Size matters. More and more. Especially in space-challenged homes and apartments.
That apparently speaks to a good chunk of the population, even though manufacturers and retailers have strayed a bit with message in recent years, going for great impact to super-sized sectionals or towering cabinetry, without regard to the dearth of 9-plus-foot ceilings or wide-load elevators in condo buildings. Not to mention narrow doorways.
If not a decided shift at recent High Point, N.C., furniture markets, let us just say that rooms with smaller footprints will not be ignored. The good news is that the commitment poses even more challenges to design furniture smartly, with an eye to size and proportions, multitasking, built-ins and visual tricks.
A sign of the times is that RH (the re-branded Restoration Hardware) last spring introduced one of its legendary weighs-a-ton sourcebooks devoted to … drumroll … small spaces!
Several years ago RH went into heavy Belgian industrial and French chateau mode with mega-scale and opulent proportions. In contrast, the spring 2013 edition is described as “a scaled-down collection of furnishings in sizes that work beautifully in more intimate spaces.”
Relatable scale and clean, modern lines are one reason, perhaps, for the appeal of mid-century furniture. This is precisely what grabbed the eye at the Stockholm collection booth at the recent International Contemporary Furniture Fair, which took place in New York in late May. Inspired by home furnishings from the 1950s and ’60s, the sizes of pieces seemed right; add to that comfort, sophistication and style — in a provocative palette punched up with kellyish or emerald greens and acid yellows — at affordable prices. The collection will launch at IKEA in August.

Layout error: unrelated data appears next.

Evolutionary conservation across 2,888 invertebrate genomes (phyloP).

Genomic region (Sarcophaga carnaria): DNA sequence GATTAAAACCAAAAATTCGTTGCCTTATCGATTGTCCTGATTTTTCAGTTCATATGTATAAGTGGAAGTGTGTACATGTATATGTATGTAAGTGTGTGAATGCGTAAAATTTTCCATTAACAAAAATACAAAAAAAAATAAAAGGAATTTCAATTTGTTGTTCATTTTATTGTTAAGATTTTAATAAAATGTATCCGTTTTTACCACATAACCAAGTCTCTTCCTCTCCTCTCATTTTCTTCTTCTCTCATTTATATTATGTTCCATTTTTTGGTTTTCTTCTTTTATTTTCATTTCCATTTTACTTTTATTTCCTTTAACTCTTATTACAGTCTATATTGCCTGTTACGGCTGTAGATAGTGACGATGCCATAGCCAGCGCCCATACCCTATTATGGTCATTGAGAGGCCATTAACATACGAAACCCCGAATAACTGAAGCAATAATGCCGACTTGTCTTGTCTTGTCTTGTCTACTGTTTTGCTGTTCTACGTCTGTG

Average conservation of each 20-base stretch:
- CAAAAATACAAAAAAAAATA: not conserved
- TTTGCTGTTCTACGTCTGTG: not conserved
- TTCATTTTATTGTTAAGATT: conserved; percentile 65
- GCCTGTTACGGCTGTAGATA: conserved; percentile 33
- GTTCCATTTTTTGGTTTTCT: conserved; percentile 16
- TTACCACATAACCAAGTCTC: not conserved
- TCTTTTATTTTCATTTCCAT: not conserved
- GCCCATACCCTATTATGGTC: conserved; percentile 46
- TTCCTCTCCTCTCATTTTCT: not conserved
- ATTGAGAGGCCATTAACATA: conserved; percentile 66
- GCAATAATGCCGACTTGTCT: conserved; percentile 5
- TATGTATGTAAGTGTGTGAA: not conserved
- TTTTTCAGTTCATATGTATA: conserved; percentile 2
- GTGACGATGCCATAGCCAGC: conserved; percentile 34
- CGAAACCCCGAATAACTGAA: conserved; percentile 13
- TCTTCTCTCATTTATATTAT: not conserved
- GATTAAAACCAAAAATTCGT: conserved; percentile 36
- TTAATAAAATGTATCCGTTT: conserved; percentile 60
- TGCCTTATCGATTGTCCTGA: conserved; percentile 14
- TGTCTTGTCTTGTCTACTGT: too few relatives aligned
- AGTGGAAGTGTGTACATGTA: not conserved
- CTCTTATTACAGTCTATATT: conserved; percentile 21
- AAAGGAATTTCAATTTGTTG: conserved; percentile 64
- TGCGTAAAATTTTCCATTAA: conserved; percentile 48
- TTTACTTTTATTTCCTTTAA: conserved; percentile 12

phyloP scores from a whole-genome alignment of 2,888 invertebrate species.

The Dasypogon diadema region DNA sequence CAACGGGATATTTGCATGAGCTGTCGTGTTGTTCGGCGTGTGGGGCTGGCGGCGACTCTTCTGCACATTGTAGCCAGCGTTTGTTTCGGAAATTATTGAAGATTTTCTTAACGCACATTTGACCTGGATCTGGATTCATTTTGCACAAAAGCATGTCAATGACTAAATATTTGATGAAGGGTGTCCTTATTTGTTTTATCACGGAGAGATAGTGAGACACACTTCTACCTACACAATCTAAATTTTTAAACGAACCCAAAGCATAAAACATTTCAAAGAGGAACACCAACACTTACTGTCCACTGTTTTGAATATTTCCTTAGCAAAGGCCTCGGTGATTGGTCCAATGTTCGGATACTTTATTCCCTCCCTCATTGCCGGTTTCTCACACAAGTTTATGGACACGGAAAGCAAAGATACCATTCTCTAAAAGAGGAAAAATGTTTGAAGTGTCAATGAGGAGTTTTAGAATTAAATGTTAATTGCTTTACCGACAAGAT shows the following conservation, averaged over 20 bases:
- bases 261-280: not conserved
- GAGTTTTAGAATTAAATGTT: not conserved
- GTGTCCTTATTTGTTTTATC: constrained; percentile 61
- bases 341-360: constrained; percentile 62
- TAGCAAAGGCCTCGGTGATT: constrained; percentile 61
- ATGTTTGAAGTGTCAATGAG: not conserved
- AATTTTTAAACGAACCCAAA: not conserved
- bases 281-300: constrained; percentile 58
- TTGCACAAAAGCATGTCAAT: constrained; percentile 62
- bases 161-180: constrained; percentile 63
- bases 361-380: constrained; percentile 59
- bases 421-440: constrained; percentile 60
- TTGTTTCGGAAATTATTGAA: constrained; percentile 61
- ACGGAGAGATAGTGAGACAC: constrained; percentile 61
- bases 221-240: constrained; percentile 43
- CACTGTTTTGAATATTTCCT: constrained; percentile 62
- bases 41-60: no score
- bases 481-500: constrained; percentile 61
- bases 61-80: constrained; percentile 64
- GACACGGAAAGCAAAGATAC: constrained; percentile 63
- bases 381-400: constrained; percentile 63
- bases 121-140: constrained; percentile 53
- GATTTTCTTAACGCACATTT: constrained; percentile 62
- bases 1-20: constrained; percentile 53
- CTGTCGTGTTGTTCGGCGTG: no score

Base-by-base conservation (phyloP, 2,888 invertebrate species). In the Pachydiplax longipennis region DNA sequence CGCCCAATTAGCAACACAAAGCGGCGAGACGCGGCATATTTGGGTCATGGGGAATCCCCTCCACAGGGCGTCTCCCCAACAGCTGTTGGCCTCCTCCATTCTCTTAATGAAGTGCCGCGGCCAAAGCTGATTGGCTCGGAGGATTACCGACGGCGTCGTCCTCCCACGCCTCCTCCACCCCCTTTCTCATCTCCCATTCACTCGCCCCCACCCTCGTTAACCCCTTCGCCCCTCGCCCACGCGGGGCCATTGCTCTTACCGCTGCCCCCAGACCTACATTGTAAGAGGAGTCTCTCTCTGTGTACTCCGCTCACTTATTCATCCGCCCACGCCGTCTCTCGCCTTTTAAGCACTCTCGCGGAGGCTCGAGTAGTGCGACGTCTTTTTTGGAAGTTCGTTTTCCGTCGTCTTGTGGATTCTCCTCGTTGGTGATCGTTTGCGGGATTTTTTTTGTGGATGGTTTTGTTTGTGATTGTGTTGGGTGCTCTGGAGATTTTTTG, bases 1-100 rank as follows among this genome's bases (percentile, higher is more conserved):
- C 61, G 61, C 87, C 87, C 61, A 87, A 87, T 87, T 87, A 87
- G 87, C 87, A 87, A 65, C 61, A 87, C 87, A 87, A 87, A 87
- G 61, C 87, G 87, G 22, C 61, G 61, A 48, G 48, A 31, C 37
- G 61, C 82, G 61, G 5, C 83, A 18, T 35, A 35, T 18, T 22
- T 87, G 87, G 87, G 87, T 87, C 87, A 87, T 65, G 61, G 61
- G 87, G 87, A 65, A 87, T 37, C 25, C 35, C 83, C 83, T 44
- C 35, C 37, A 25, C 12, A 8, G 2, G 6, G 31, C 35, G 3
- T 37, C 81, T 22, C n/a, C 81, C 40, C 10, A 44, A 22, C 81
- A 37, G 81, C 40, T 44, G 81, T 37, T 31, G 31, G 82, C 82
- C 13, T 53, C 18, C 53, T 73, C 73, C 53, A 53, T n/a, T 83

Another standout at that show, because of its thoughtful addressing of storage in the bath, was a tub designed by the Canadian firm, Blu Bathworks. In addition to graceful lines, the piece spoke to storage needs in an architecturally savvy way, its front and sides wrapped with wood shelving designed to house essentials like towels, soaps and sponges, and even a decorative piece thrown in for good measure.
One company that always has understood the need for small as well as for large scale is Mitchell Gold + Bob Williams. For every 90-plus-inch sofa, there are several cozily silhouetted chairs. For every nearly 4-foot-square cocktail table, there may be dozens of petite martini side tables.
“From our first days,” says Mitchell Gold, “we observed how people live and want to live. The reality is every home has small spaces even if the homes are large. We realized people need a variety of proportions.”
Scale really is the motivator — not just the measure, but how the inches measure up; in other words, the proportions of the piece. When Libby Langdon designed her Howell chaise for Braxton Culler, she was reaching out to those who love a lounge option but one that reads more simply, such as a chair attached to ottoman, not a space- hog.
“Often furniture is unnecessarily oversized and overstuffed,” says Langdon. “Many standard sofas have large, rolled arms, each measuring 12 inches wide, which means they are taking up two feet of usable space.”
Says Gold: “It’s about proportion and how you effectuate every detail. By making the arms (on a chair or sofa) trim, for example, you still allow good size, comfortable seating. Bob (Williams) has this incredible sense of proportion — part self-taught, part instinct. It’s what makes our pieces look right in a wide variety of places in a home.”